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Chess providers break ties with St. Louis Chess Club over sexual misconduct allegations

Bob Fowler does work July 16, 2018, on the world's largest chess piece, set outside of the World Chess Hall of Fame in St. Louis' Central West End.
Ryan Delaney
/
St. Louis Public Radio
Bob Fowler does work on the world's largest chess piece in July 2018 outside of the World Chess Hall of Fame in the Central West End.

Two major chess organizations have cut ties with the St. Louis Chess Club. The move comes as sexual misconduct allegations are increasing calls for change across the chess world.

St. Louis Public Radio’s Jonathan Ahl spoke with Wall Street Journal sports reporter Andrew Beaton who has been covering the unfolding developments.

This interview has been edited and condensed for clarity.

Jonathan Ahl: What did you find that these two big chess organizations have done in their relationship with the St. Louis Chess Club?

Andrew Beaton: Well, in recent months and throughout the course of this year, there's been a broader reckoning over how allegations of sexual misconduct in the chess world have been handled by the powers that be.

And over the past week or so, two of the biggest online operators around, Lichess.org and Chess.com have functionally suspended their relationships with the St. Louis Chess Club over their perception of how the club has handled accusations of wrongdoing.

Ahl: These accusations of wrongdoing are not new. Do you know why they took this action now?

Beaton: Well, I think there's been a growing crescendo throughout the course of this year where we had in the wake of Jennifer Shahade’s (Chess grandmaster and Program Director at U.S. Chess Women) tweet where she outlined allegations against Alejandro Ramirez, a prominent grandmaster, who's the resident grandmaster at the St. Louis Chess Club.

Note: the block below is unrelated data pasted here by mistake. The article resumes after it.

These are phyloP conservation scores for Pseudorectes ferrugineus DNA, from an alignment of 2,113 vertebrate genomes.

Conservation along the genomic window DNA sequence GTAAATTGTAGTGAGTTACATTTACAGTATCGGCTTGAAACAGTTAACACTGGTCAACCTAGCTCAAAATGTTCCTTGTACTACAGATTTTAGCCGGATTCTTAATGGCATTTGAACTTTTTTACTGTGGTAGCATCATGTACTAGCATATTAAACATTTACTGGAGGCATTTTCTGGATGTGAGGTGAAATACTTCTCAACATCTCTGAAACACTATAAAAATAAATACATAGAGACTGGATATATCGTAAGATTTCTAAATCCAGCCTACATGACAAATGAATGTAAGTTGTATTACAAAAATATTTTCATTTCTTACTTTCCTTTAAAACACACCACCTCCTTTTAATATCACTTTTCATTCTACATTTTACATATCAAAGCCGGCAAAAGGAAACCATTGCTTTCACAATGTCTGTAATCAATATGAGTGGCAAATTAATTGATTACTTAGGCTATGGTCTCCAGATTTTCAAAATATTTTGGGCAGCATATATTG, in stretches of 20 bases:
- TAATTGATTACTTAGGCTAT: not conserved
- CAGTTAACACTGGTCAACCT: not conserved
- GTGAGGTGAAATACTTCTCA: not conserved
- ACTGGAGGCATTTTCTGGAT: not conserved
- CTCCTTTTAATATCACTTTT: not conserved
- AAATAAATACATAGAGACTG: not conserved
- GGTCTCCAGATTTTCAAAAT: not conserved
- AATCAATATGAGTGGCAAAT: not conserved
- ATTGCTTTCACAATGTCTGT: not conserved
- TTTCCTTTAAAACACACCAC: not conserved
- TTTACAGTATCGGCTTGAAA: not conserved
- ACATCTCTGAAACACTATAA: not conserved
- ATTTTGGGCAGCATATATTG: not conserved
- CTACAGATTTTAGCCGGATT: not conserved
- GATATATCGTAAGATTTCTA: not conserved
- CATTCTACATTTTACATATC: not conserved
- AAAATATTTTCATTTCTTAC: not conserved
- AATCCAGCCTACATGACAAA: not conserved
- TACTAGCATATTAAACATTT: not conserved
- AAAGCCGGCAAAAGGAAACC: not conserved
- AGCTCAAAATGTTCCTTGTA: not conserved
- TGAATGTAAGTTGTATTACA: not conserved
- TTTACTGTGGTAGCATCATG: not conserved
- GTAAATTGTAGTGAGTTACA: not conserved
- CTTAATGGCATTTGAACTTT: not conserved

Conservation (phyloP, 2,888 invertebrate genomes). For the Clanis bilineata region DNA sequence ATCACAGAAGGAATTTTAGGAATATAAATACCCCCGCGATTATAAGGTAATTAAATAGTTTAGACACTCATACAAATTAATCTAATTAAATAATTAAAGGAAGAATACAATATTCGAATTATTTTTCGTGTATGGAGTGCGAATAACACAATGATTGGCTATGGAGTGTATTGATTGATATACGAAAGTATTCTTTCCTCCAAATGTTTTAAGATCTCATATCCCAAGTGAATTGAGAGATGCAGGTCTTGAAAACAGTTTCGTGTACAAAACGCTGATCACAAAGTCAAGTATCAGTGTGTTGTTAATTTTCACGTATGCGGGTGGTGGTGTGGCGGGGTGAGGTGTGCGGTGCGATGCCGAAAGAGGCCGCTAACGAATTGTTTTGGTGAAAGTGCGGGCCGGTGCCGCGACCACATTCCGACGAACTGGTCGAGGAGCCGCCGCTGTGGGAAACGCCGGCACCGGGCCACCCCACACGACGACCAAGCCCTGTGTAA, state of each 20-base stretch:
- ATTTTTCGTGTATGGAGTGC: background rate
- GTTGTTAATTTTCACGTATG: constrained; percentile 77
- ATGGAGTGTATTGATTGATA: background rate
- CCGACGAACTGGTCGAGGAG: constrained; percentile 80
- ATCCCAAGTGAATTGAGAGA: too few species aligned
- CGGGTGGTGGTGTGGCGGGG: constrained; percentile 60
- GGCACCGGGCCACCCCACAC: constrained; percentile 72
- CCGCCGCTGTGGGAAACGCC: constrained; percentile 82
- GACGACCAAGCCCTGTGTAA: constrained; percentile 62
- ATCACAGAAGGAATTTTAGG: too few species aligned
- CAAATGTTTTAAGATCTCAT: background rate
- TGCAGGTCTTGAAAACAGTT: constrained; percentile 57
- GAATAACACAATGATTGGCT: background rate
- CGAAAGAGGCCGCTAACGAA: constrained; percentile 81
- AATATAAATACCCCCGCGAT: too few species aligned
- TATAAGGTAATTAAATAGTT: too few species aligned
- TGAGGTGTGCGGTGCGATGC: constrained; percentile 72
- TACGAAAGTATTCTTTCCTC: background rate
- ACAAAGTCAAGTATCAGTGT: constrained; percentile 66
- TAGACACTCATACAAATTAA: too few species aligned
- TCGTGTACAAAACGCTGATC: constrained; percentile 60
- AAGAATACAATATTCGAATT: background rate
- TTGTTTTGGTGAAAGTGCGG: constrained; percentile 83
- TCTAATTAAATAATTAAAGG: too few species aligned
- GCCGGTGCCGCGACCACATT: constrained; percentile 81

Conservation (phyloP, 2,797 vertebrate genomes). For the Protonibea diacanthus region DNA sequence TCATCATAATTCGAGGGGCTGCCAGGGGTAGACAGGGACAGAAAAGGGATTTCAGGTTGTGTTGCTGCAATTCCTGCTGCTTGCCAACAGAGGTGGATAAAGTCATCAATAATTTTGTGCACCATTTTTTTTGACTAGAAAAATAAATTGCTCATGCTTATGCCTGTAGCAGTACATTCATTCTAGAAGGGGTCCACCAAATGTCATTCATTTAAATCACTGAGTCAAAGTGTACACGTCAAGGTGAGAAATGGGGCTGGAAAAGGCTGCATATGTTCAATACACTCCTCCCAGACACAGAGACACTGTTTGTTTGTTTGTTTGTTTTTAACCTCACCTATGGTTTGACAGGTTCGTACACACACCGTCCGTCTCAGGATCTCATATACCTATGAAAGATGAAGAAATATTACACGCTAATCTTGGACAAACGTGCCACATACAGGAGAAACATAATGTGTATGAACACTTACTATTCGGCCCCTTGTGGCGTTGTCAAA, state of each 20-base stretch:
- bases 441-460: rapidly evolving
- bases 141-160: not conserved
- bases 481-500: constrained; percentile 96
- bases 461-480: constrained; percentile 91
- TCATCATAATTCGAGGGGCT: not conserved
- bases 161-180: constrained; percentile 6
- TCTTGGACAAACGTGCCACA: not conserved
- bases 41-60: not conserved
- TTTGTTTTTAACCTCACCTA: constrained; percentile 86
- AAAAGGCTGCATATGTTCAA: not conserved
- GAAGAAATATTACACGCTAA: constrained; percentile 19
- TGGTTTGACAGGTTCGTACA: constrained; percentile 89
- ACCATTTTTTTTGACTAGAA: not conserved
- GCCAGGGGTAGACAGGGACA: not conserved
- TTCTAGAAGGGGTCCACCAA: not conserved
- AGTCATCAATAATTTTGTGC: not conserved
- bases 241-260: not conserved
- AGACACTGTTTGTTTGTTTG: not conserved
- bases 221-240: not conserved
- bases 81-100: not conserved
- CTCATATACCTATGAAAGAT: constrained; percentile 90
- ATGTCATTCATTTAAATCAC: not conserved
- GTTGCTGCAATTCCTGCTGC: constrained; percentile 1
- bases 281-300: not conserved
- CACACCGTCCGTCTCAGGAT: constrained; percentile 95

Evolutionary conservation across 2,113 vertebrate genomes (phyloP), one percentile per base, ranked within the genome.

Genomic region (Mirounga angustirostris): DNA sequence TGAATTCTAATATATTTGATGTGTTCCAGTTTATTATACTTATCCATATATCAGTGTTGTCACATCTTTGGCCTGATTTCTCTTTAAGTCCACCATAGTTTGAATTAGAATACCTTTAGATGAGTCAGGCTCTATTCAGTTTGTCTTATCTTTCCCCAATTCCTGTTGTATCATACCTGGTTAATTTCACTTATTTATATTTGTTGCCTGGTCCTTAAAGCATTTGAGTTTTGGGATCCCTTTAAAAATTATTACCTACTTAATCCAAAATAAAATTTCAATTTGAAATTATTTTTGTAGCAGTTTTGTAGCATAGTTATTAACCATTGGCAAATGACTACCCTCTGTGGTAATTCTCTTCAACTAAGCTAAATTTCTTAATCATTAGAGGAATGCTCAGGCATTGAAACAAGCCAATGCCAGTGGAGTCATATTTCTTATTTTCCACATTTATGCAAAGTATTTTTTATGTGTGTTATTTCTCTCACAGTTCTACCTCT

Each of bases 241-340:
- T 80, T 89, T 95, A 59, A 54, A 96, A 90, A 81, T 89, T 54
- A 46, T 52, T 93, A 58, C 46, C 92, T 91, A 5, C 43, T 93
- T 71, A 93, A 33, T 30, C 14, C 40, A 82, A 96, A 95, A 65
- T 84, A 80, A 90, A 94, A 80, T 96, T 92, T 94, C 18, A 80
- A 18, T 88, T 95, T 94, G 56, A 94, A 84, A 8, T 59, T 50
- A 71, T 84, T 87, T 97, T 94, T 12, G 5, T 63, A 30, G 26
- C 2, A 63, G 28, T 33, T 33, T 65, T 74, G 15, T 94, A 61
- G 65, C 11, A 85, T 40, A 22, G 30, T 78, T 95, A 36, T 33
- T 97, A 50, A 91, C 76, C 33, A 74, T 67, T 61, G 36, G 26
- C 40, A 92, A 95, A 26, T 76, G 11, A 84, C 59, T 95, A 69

We had done some deeper reporting and found that there were numerous women who accused Ramirez of wrongdoing and one of the key bits we think of our reporting was that it wasn't just that he had done things wrong, but many people had told us that it seemed that bodies such as the St.Louis Chess Club and the U.S. Chess Federation knew about this type of behavior and didn't act on it for quite some time.

And I think one of the things we've seen in the recent weeks and months since then is that there has been a growing #MeToo movement of sorts within the chess world.

There were four women who resigned recently from the U.S. chess accessibility committee. So I think all of what we're seeing now is a growing tidal wave and this is part of it where these powerful entities such as Chess.com and Lichess are part of the growing chorus demanding accountability and a safer space for women in the game.

Ahl: From a functional point of view, what is the impact on the St. Louis Chess Club with Chess.com and Lichess not recognizing, supporting and engaging with their tournaments?

Beaton: For one, there's a visibility standpoint, most people who are following a chess tournament, like the ones hosted in St. Louis are doing so online and Chess.com and Lichess.org are incredibly popular websites and operators that usually lend a very large audience to these events. And so for if you take Chess.com, for example, they're usually providing their own video, they have their own content people on site and they're giving it a big spotlight when there's a big tournament in St. Louis. And now that spotlight is gone.

Basically, they're saying if we don't love the way you guys are handling these important issues, we don't want to be shining a positive and bright light on you.

Any big-time sporting event is made big-time by the viewers. You know what makes the Super Bowl the Super Bowl is that there's 100 million people watching. And while we're not talking about that type of number with a chess tournament, it sort of has the same message if Fox or CBS took the Super Bowl off the air.

Ahl: Do you believe that this is the beginning of substantial and sustainable change in the chess world?

Beaton: I think that's what the people involved hope. I think whether we see substantial change is to be determined, the U.S. Chess Federation has introduced new measures such as partnering with the U.S. Center for SafeSport. But I think having spoken to people in the industry, they're all looking at it with an air of skepticism because until they feel the change, they won't necessarily believe the change has happened.

The St. Louis Chess Club did not respond to requests for comment for this story.

Jonathan is the Rolla correspondent for St. Louis Public Radio.